If you want to find love and companionship, you can’t sit home and wish for it to happen. Fabio isn’t going to crawl off the cover of your Harlequin Romance novel and pull you into his arms. You’ll have to play to win. You need to go out, participate in your community, be visible and active and mingle. You need to increase your exposure to a lot of people to find the one. The Powerball jackpot won’t ever be yours unless you’ve bought a ticket or two. You’ll probably have to go out into the world and meet a few folks before you find your soul mate. Must play to win.
Perhaps you’re hankering for increased success financially. Unless you take active measures to increase your income and decrease your spending, it probably won’t happen. Unless you DO play the Lotto and you DO win, but, my friend, in case no one else has told you, the odds aren’t good. No one is going to just give you gobs of money for no reason. Chances are you don’t have a long, lost, rich uncle who died and left you his fortune. You have to play to win. You need to carefully plan, budget and commit to both if you want to begin to accumulate money.
Your next raise is likely to not quite match the rate of inflation unless you’ve played to win in your career, too. But you can’t rest on your career marketability laurels and hope to be offered more rewarding opportunities. You have to play to win. I am hard-pressed to think of a single career field that hasn’t changed dramatically as a result of computers and advances in technology. We, too, must evolve, change, adapt in order to remain relevant, let alone advance. We need to meet or match the same pace of technological advances in order to remain relevant in our careers. It is an ongoing and almost frenzied activity to keep abreast of technological advances, but you must, in order to be marketable. My (former) husband was, for a long time, in software sales, support and customization. He had his own business and did well for a number of years. During that time, Microsoft Windows came out, and for a very, very long time, he resisted. He stuck with DOS and recommended his clients do so as well. Until it was no longer viable, supported or an option. Once he finally migrated to Windows, kicking and screaming, he stuck with the oldest version supported and upgraded only when absolutely necessary. This was not a very sound practice for someone in the software industry. Better to move forward, embrace the new, and make well-informed and educated recommendations to clients than to stubbornly cling to the old, comfortable version of the software, missing out on the enhancements and the benefits and opportunities for efficiency and effectiveness in the new version. There is a popular ad campaign for teeth whitening products, “if you aren’t whitening, you’re yellowing”. I think this can be perfectly applied to doing what needs to be done to remain marketable in your career field. If you aren’t advancing with your field and with the technology within your field, you’re becoming irrelevant and unmarketable. You have to be in the game to score. You have to play to win.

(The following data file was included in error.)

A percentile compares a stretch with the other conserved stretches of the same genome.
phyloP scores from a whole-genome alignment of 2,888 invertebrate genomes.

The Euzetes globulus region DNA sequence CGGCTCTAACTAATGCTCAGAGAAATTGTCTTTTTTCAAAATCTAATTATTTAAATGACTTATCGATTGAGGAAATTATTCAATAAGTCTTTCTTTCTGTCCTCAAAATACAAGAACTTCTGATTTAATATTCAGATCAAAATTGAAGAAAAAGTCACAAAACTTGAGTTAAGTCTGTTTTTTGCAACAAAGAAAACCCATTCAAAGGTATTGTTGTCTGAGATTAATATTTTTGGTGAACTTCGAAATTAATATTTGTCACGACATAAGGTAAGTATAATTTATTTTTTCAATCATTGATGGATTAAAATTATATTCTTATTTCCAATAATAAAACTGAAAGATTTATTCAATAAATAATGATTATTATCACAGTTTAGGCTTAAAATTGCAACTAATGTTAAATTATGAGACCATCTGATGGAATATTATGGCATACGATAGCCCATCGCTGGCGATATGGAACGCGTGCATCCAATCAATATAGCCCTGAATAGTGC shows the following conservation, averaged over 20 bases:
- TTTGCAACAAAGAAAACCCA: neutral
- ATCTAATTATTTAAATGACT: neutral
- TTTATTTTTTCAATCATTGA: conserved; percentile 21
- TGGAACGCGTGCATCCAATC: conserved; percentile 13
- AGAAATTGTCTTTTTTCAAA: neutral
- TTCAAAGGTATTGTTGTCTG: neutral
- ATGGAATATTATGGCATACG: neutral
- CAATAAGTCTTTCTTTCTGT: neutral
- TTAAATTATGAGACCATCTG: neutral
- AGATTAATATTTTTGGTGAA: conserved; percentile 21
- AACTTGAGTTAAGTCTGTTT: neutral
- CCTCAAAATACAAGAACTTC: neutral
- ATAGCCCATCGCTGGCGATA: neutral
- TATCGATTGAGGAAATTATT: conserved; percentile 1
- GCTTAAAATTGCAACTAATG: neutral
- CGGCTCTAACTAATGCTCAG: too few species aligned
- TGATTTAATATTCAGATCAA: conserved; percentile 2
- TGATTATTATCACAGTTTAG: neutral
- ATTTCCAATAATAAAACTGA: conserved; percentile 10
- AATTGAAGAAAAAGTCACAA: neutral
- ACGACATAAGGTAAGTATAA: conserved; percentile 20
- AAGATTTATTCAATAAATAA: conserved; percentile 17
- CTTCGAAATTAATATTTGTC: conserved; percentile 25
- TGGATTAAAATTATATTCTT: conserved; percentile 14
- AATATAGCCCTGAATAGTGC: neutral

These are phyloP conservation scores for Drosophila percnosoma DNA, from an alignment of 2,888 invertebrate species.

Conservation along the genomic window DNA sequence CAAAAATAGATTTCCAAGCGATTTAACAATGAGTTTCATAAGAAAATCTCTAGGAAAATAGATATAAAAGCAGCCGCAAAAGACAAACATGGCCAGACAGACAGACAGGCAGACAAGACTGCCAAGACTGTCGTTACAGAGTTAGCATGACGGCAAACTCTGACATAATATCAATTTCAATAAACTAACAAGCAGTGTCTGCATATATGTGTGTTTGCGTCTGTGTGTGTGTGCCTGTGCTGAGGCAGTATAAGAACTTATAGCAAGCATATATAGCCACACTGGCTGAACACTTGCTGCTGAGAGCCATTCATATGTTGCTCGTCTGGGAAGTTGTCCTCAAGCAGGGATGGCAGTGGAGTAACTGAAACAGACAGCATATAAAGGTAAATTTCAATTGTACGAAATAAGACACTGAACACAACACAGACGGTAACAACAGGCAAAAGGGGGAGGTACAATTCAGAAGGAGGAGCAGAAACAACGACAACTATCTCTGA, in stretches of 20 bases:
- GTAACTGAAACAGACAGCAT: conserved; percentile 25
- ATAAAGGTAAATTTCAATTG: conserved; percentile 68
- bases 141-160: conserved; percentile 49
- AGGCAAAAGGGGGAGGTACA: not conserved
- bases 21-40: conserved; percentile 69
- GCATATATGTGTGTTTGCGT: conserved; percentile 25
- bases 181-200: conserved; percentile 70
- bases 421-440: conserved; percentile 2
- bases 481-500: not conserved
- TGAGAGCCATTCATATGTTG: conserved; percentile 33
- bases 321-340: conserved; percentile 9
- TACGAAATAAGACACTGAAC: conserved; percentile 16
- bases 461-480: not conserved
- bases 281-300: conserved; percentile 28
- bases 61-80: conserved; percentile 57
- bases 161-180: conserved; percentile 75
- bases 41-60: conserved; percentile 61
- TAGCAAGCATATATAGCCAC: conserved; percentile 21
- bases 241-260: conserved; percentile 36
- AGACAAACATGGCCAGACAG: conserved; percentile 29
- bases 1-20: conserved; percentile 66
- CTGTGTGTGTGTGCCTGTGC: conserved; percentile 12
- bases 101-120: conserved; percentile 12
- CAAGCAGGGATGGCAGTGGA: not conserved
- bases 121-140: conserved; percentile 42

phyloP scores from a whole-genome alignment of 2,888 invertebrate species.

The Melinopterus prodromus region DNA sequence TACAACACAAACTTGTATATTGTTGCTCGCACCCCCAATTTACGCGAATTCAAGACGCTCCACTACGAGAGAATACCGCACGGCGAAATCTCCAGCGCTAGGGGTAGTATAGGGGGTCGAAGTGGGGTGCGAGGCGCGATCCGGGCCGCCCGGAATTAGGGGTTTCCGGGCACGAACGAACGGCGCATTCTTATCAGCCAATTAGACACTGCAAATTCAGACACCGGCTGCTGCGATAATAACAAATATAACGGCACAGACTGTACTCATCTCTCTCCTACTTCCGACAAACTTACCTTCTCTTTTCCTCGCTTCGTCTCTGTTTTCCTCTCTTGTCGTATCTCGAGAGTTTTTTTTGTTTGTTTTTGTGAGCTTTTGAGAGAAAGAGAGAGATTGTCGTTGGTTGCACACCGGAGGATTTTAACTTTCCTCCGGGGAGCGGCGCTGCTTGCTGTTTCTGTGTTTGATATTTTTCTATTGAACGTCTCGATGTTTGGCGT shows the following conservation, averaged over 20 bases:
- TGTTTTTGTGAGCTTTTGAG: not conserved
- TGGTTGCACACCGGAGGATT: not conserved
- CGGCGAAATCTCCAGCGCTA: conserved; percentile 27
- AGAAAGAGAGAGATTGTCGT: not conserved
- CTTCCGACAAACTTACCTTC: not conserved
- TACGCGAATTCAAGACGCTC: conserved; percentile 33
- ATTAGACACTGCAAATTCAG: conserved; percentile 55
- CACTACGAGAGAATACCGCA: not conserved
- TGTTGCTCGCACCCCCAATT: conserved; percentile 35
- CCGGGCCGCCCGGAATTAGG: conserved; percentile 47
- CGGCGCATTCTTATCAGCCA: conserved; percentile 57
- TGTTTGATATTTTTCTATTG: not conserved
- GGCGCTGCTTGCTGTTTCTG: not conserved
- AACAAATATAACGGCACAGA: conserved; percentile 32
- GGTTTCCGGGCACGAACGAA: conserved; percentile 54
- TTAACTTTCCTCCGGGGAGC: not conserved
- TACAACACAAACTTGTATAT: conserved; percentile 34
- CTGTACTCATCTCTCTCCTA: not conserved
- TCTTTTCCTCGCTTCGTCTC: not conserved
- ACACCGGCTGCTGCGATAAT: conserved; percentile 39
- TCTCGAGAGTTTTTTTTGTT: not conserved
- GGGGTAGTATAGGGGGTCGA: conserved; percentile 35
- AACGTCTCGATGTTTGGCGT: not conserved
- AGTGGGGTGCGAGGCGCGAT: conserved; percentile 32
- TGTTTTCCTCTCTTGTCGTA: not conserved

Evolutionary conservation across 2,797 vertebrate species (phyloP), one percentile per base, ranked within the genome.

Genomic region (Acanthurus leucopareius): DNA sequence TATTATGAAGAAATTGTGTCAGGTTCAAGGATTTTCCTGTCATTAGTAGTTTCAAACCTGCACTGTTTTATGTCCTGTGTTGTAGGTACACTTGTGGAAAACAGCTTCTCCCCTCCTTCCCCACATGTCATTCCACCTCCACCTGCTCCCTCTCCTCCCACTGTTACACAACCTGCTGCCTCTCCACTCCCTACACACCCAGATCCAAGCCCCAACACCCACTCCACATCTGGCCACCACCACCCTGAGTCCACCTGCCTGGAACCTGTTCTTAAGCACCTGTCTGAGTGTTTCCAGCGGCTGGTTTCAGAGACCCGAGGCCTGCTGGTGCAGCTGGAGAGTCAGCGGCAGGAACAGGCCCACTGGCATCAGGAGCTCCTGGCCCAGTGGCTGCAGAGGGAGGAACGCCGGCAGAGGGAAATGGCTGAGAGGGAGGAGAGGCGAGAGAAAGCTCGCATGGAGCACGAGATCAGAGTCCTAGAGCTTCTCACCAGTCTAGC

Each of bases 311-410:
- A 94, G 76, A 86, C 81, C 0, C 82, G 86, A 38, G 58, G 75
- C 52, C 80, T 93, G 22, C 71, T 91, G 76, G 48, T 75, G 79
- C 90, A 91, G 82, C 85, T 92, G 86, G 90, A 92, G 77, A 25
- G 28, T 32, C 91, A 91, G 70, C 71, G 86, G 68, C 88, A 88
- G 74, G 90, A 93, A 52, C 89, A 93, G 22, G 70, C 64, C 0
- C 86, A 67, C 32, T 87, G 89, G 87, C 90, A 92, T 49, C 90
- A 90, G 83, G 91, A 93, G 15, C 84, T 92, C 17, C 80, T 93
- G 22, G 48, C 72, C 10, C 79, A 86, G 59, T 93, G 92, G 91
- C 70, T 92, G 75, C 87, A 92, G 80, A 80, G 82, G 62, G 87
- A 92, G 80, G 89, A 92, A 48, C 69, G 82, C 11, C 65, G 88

No matter what it is in life you are making an effort to evolve in, you have to make the effort to obtain the result, without exception. You have to be invested. And, the more invested you are, the better your odds for success. I advise “all in” for everything in life you’d like to win, except the Lotto and other games of chance, of course, here, a dollar will do. But you do have to play to win.
Show me a man who knows balance in life; a man who works very hard, but knows the value of a enjoying the stillness of morning. A man who can perform any task offered him, however daunting, however physical, however long. A man who cherishes a few moments swinging in the hammock on the porch in the early evening just as the ravens pass overhead on their ritual path. Show me a man skilled in many trades and who can grow a garden where many struggle. Show me a man that knows he could earn far more by working longer hours, days, weeks, months, years, but knows that money won’t buy back the time he spent in toil, and so chooses a simpler, less extravagant lifestyle.
Show me a man with integrity; a man who will quickly admit his mistakes, even if it means less money in his pocket at the end of the day. A man who is honest about his feelings at any moment in time. A man accountable for every thought, action and deed. Show me a man that will do today what he says he will. Show me a man known for his good word because he has always lived up to his word. Show me a man that makes no excuses. Show me a man who looks for the best deal, but only if it is fair and honest.